|RUC2014 Blog 13: Changing gender contracts in self-help housing construction in Botswana: The case of Lobatse.|
|Friday, 27 February 2015 10:52|
How can research contribute to unlocking the potential of girls and women in Lobatse, Botswana? This article, first published by University of Botswana and produced by Mhitshane Reetsang as part of a Research Uptake Communications [RUC2014] coaching programme, tells the story of how the interpretation of policy be implementers with discriminatory gender norms can undo well-meaning policy. It also suggests where change needs to happen for roleplayers to unlearn and address skewed gender decision-making.
While social, economic, political and cultural changes experienced in Botswana have resulted in the empowerment of women and shifts in their societal position, role and status, new forms and sources of female subordination and male dominance have emerged. These need to be unearthed and placed on the political agenda for eliminating gender discrimination reducing poverty in Botswana.
Testing gender contracts in self-help housing construction
Policies in Botwsana are gender neutral and have the intention to empower and support both males and females equitably. This policy intention is not always achieved, not because the policy is poorly thought-out, but because the implementers most often than not lose out on the bigger picture and implement a parallel regulation to the detriment of policy.
A University of Botswana academic and researcher at the Department of Architecture & Planning, Prof Faustin Kalabamu observed this in one of his studies that that tested gender contracts in self-help housing construction in Lobatse, a town in South-Eastern Botswana, 70 kilometres south of the capital Gaborone, situated in a valley running north towards Gaborone.
The purpose of the study was to identify gender contracts in self-help housing construction. Taking Lobatse as a case study, the study identified gender contracts formed as a result of male dominance of construction activities, which were traditionally undertaken by women in Botswana. The study is premised on male domination of females as a result of associating female and male tasks with nature and the physiology. Most often decisions made based on male and female physiology subordinates women and gives control to males. The traditional patriarchal system has been extensively weakened in Botswana with household headship no longer the prerogative for men. Be that as it may, women continue to be underrepresented in policy and decision-making structures.
Good policy, detrimental practice
The study was conducted in Lobatse through two field surveys in May–June, 1999 and October 1999 on the Self-help Housing programme that was adopted as part of Botswana government housing policy in 1975, with the launching of Self-help Housing Agency (SHHA) in four towns in the country, then being Gaborone, Francistown, Selebi-Phikwe and Lobatse. To qualify for a self-help housing plot, the applicant had to be a citizen of Botswana and at least 18 years old. The applicant had to have resided in the township for at least 6 months and did not already own any plot or house in the township. The applicant had to earn an income of P800 and P7000 per annum.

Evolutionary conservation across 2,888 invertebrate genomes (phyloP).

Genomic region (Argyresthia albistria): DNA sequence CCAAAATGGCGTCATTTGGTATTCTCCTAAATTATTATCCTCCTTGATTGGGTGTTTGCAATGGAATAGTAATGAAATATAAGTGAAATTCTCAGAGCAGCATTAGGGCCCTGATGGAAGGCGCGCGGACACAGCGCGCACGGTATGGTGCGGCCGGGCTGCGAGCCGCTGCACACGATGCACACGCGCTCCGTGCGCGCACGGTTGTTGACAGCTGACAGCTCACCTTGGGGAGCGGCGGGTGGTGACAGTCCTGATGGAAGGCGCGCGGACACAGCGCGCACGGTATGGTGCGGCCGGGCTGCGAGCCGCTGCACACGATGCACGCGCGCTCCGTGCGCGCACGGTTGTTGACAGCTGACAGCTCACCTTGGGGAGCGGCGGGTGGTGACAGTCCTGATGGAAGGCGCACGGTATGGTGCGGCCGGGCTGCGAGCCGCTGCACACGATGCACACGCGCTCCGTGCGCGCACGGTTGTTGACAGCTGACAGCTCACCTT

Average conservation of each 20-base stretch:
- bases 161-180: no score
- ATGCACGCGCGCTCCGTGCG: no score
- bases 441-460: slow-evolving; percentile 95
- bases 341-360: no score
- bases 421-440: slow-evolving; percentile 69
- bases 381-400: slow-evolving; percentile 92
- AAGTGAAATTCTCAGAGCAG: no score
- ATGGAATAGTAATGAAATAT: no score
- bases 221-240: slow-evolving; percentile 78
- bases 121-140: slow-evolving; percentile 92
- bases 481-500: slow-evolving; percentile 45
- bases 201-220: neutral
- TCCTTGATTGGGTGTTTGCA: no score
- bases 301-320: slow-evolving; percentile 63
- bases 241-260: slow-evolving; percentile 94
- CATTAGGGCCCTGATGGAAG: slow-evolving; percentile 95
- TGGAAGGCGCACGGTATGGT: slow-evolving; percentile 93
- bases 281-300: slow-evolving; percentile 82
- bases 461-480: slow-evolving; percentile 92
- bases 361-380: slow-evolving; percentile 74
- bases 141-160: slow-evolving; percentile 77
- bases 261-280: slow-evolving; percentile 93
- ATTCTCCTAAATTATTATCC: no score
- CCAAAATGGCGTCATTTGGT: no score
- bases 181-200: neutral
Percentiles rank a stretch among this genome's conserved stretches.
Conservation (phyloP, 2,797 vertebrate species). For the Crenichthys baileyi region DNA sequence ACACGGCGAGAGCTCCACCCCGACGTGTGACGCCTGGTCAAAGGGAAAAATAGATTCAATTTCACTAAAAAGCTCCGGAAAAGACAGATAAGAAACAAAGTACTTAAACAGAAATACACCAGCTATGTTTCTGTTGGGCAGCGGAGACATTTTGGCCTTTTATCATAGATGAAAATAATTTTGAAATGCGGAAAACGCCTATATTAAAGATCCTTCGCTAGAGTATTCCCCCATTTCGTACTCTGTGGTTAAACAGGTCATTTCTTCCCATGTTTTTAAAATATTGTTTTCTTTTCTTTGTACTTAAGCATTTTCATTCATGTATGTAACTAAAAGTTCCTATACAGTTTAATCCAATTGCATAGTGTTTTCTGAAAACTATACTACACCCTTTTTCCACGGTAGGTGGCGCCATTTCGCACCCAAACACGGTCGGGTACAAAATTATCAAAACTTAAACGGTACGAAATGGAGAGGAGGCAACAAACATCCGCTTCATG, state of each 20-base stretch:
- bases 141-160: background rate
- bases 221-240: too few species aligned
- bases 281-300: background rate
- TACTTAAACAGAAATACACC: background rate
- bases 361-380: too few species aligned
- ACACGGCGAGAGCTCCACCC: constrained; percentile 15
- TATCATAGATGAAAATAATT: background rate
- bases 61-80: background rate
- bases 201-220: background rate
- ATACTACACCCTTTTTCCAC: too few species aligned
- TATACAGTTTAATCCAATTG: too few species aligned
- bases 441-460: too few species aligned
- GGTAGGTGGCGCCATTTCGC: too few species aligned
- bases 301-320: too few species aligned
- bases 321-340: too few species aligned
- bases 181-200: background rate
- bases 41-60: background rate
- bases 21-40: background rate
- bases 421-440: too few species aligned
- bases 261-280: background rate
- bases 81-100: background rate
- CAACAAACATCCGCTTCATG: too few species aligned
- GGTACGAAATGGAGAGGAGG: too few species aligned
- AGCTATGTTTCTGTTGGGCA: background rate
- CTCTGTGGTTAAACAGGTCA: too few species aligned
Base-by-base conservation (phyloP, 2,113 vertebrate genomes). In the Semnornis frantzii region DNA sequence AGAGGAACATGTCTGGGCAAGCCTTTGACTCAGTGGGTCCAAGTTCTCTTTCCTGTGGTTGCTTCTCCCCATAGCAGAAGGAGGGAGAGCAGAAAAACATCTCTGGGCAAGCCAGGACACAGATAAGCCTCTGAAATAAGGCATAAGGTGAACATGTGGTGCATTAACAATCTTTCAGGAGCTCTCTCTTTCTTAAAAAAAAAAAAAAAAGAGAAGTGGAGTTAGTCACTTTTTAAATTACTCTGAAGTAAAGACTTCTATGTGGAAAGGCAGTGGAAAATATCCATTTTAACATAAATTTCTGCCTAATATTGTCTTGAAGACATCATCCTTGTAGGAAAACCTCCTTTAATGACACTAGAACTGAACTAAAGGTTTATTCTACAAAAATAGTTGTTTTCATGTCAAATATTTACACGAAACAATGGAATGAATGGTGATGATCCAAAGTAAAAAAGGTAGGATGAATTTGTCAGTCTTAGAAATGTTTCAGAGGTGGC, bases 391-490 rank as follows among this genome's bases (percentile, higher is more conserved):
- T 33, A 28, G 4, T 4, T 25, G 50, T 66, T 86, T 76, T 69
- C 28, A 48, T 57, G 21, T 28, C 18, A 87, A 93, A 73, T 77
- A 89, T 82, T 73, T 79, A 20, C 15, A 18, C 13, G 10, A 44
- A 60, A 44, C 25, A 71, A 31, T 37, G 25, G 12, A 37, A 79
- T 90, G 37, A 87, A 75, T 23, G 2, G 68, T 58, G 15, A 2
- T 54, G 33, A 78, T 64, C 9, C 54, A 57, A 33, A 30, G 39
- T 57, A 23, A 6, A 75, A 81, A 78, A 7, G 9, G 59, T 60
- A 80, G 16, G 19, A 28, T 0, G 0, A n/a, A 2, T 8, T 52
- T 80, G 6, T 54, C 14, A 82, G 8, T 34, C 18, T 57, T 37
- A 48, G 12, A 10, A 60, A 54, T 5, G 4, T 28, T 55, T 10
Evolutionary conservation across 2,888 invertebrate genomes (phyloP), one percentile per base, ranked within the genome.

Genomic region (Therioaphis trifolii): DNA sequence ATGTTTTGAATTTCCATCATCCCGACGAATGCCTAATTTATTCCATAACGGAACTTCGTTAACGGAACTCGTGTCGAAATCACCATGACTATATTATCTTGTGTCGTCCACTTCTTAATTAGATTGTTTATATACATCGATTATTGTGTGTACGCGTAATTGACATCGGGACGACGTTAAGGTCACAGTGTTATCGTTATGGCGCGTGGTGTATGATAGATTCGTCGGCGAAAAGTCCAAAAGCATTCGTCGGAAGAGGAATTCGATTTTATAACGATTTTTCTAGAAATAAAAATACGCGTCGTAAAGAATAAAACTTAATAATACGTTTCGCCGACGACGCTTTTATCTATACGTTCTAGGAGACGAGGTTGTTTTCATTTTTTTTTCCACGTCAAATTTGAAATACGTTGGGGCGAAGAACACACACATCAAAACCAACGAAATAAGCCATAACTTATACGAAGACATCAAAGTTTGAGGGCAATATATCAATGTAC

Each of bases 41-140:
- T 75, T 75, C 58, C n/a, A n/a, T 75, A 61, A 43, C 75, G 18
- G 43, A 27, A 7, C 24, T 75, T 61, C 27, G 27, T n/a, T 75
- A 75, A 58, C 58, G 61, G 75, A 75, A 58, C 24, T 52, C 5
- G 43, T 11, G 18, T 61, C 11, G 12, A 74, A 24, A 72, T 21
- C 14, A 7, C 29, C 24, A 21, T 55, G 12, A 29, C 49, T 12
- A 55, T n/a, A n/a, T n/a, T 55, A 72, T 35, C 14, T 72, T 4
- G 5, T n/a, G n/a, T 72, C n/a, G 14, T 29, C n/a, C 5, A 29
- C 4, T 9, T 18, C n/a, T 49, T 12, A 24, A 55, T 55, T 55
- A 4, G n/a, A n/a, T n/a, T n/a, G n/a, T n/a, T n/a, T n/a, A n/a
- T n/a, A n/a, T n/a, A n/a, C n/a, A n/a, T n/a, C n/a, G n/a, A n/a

Most female applicants, with no formal employment and regular income, failed to qualify for allocation of plots. They had to give the rights of the plots to their spouses. While the policy is purported to be gender neutral, the survey findings indicated that women were at a disadvantage. The males’ advantage over females included dominating construction work, which, in Botswana, was traditionally done by women. This gave males access to land, building skills and housing finance and rendered women ineligible for land rights.
As a result of men having new dominance of the construction industry, and, as a result, acquiring land to which women didn’t have rights, local women had to devise strategies to negotiate new gender contracts with their spouses. Amongst many complex issue this included ensuring that male partners spent their resources on housing, and trying to avoid confrontation over money with their husbands.
What was clearly apparent here was that while policies, such as the SHAA are gender neutral on paper, one has to pay attention whether they remain equitable in practice. The case of self-help housing initiatives in Lobatse did not empower low- income urban residents, mostly women. Instead, they ended up compromising the position of women and condemning them to poverty.
Steps towards change at many levels.
Policymakers:The use of research is instrumental for policymakers. If policymakers understand the reality of the gender dynamic, the policymakers will be able to structure policy so that it can actually benefit eligible candidates, irrespective of gender. Policy should include variables that are sensitive to the needs of men and women.
Policy implementers. the research use is capacity building. Implementers or officers assisting in policy implementation need to unlearn their socialization and understand policy and its goal if research is to be used for capacity building.
Women:The results of this research are just a concept for women in Lobatse as disadvantaged stakeholders. In this case the land rights they lost out on due to engendered circumstances are not transferrable. Women need to be educated about what this research has revealed, and as a result need to assert themselves, with the help of supportive policies, to claim their position as people and not ‘spouses to a male’. This will allow the women to question the policy implementers’ decisions where masculinity infiltrates their rights.
Find the original research article here: Changing gender contracts in self-help housing construction in Botswana: the case of Lobatse.